Wasted Time and Unintended Images
Rebecca Zorach teaches in the Department of Art History at Northwestern University, with affiliations in programs in American Studies and Environmental Policy and Culture. She writes, teaches, and curates exhibitions on early modern European art, contemporary activist art, and art of the 1960s and 1970s. Her books include Blood, Milk, Ink, Gold: Abundance and Excess in the French Renaissance (Chicago, 2005), The Passionate Triangle (Chicago, 2011), and Art for People’s Sake: Artists and Community in Black Chicago 1965–1975 (Duke, 2019). Her current work addresses art and ecology, public art, and racial justice.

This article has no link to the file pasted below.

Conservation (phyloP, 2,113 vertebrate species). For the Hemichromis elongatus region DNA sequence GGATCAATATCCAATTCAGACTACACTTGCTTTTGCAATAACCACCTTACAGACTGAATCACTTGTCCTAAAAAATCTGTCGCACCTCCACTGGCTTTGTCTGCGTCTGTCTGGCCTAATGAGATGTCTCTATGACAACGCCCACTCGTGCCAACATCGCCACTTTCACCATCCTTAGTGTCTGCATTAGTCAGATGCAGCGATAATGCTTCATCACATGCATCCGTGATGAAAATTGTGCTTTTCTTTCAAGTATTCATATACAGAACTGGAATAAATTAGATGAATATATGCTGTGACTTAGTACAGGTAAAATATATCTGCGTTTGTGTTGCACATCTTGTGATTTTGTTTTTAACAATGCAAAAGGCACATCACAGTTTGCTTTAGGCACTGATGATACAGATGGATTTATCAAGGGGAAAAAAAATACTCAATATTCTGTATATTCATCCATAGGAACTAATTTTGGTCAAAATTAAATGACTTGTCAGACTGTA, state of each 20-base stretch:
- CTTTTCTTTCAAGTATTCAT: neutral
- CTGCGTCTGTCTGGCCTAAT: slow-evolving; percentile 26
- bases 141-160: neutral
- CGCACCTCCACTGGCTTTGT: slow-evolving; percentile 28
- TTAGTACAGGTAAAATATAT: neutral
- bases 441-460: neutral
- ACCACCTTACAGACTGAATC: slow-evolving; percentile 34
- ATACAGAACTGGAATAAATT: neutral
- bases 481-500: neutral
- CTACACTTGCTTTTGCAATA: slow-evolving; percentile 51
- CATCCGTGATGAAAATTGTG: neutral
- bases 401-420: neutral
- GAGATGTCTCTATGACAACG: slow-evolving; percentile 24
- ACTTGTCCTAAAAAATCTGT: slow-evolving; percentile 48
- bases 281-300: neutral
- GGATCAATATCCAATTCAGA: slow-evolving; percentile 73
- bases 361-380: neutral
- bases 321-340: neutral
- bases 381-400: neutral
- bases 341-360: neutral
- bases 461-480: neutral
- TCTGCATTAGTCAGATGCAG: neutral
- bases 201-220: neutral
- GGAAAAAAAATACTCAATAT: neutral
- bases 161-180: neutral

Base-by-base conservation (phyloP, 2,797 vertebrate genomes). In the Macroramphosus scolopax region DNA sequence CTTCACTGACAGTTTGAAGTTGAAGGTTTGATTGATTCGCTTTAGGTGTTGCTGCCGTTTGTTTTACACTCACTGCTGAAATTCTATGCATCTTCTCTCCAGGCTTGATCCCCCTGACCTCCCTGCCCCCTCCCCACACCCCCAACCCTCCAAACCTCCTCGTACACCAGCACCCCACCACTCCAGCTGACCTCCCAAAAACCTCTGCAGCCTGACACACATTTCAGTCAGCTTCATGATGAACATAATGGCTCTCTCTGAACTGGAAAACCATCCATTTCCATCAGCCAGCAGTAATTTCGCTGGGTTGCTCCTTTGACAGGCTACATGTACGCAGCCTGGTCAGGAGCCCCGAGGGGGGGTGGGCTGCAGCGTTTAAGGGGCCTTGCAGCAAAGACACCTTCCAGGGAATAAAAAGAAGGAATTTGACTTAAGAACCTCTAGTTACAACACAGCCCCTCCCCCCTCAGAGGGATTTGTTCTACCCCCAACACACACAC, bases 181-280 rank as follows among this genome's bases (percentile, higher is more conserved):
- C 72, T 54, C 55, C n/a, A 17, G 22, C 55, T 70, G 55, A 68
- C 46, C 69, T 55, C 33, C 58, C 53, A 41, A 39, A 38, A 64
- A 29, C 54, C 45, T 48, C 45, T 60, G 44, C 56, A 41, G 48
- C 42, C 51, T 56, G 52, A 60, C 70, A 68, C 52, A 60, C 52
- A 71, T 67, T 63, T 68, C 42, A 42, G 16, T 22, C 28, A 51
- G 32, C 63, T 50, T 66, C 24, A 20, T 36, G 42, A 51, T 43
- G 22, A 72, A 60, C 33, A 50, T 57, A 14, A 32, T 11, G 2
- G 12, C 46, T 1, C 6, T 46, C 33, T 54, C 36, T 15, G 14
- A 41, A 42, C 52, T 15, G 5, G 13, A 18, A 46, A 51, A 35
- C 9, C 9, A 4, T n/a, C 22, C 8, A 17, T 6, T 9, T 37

Zorach will be continuing work on a book project on Paolo Uccello that she began at the Villa I Tatti in 2019: Uccello's Disasters (Or, Paolo Uccello's Wasted Time). Giorgio Vasari was highly critical of Uccello, considering him to have wasted his time and talent investigating the intricacies of perspective, to the point that he neglected the human figures in his compositions. (The word “time” appears fourteen times in his biography of the painter—evenly split between references to wasted time and references to “those times,” i.e. the mid-fifteenth century.) His seemingly obsessive use of perspective as the backdrop of disaster raises questions about whether order and rationality could provide solutions to the chaos of war and human vice. The book examines a series of Uccello’s most famous works in a thematic way that studies how Uccello imagined the temporality of perspectival space, the effects of destruction, and what it means to live within temporal and sacred history. In addition, she will be working toward completion of a book manuscript, tentatively entitled The Unintended Image, which addresses the early modern idea of Nature as an intentional, knowing force, in particular in relation to the making of images (as in “figured stones” and other natural forms that can be described in modern terms as as pseudoimages). In conjunction with this project she will be co-hosting, with Monica Azzolini, an exploratory seminar at I Tatti tentatively entitled "Under Sea, Under Stone."